Lake Placid is also nearly due north of New York City, but that drive would require roughly 5.5 hours. Syracuse is another large city in New York that lies roughly a three-hour and forty-five-minute drive from Lake Placid.
The terrain around Lake Placid is quite mountainous and it is known as the High Peaks region for the numerous mountain peaks that rise over 4,000 feet in elevation, which is why this area is popular for hiking and mountain biking.
However, paddling is also a sport of choice here because there are more than 2,300 ponds and lakes, more than 1,500 miles of rivers, and over 30,000 miles of creeks and streams in this section of the Adirondacks.
So whether you plan on bringing a crossover kayak, a recreational inflatable kayak, or one of the best whitewater kayaks to the region around Lake Placid, you will find plenty of waterways to meet your needs.
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If you look at this region from directly above, you will actually see a large lake with two sizeable islands in the middle. A third and smaller lake, Mirror Lake, lies to the south of Lake Placid and directly east of the downtown area.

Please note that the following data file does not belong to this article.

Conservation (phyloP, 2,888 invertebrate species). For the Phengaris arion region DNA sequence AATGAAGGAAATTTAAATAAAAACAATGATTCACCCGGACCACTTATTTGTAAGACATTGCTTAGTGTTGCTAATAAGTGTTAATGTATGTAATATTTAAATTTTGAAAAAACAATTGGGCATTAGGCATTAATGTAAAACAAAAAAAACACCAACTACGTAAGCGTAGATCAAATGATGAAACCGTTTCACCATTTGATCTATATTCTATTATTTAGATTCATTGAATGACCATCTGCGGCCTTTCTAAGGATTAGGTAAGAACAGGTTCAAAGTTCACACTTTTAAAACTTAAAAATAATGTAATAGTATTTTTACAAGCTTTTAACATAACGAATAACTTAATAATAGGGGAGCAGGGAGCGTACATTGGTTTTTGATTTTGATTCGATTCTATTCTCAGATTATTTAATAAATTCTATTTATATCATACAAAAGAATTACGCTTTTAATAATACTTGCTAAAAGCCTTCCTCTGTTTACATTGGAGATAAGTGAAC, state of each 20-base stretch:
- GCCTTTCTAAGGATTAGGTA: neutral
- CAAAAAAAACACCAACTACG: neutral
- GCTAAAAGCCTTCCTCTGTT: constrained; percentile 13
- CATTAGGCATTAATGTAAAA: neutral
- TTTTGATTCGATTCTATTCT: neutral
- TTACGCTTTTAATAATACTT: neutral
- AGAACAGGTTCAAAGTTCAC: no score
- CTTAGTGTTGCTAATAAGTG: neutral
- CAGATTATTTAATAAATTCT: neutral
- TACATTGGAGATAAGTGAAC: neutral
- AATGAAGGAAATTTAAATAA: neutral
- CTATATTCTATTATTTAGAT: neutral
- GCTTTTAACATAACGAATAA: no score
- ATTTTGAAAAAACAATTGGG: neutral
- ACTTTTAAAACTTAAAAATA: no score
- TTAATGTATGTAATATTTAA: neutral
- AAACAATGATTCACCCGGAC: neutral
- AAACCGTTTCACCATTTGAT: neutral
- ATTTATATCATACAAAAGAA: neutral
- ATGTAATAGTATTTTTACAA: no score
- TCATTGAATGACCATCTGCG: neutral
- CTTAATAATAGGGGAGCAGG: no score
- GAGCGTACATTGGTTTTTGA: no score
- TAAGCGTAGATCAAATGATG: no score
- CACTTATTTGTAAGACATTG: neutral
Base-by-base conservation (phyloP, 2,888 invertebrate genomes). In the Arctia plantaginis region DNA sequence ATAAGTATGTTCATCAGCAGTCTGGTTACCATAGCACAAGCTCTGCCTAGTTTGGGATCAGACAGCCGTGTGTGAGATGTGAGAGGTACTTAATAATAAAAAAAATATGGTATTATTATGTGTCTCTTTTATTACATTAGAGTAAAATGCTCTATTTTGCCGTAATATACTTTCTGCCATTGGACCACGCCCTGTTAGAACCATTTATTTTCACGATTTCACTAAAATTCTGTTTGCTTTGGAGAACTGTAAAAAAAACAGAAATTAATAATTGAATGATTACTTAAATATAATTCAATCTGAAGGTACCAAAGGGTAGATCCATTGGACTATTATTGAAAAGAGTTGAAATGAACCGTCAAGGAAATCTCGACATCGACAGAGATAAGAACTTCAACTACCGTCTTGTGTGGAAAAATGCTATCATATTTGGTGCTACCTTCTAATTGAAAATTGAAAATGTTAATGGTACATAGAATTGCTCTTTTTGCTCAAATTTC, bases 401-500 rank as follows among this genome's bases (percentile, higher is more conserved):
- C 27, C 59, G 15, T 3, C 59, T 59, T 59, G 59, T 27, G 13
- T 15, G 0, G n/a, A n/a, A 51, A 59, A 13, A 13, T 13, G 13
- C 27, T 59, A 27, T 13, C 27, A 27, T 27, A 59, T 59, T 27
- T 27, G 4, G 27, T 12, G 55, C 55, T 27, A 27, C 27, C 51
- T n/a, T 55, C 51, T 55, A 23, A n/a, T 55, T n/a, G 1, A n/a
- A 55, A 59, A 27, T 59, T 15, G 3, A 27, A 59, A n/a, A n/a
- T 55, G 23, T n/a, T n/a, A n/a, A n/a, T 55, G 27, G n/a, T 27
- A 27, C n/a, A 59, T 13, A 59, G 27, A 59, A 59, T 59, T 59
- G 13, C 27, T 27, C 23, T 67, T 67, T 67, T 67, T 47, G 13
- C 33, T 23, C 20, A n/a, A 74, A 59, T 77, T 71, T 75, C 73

Mirror Lake is a more popular choice for taking out an inflatable paddleboard because it is considerably smaller than the big lake and, therefore, less impacted by wind. It can also be one of the best places for beginners to get started in the area.
Lake Placid itself, however, is broken up into East Lake and West Lake because of the islands in its center. The lake does connect, however, via Sunset Strait, Shelter Strait, and around the smaller Hawk Island at its northeastern end.
In total, the lake covers approximately 1.54 square miles (~2,173 acres) and offers an average depth of just 50 feet. At its maximum dimensions, Lake Placid is roughly four miles long and 1.5 miles wide.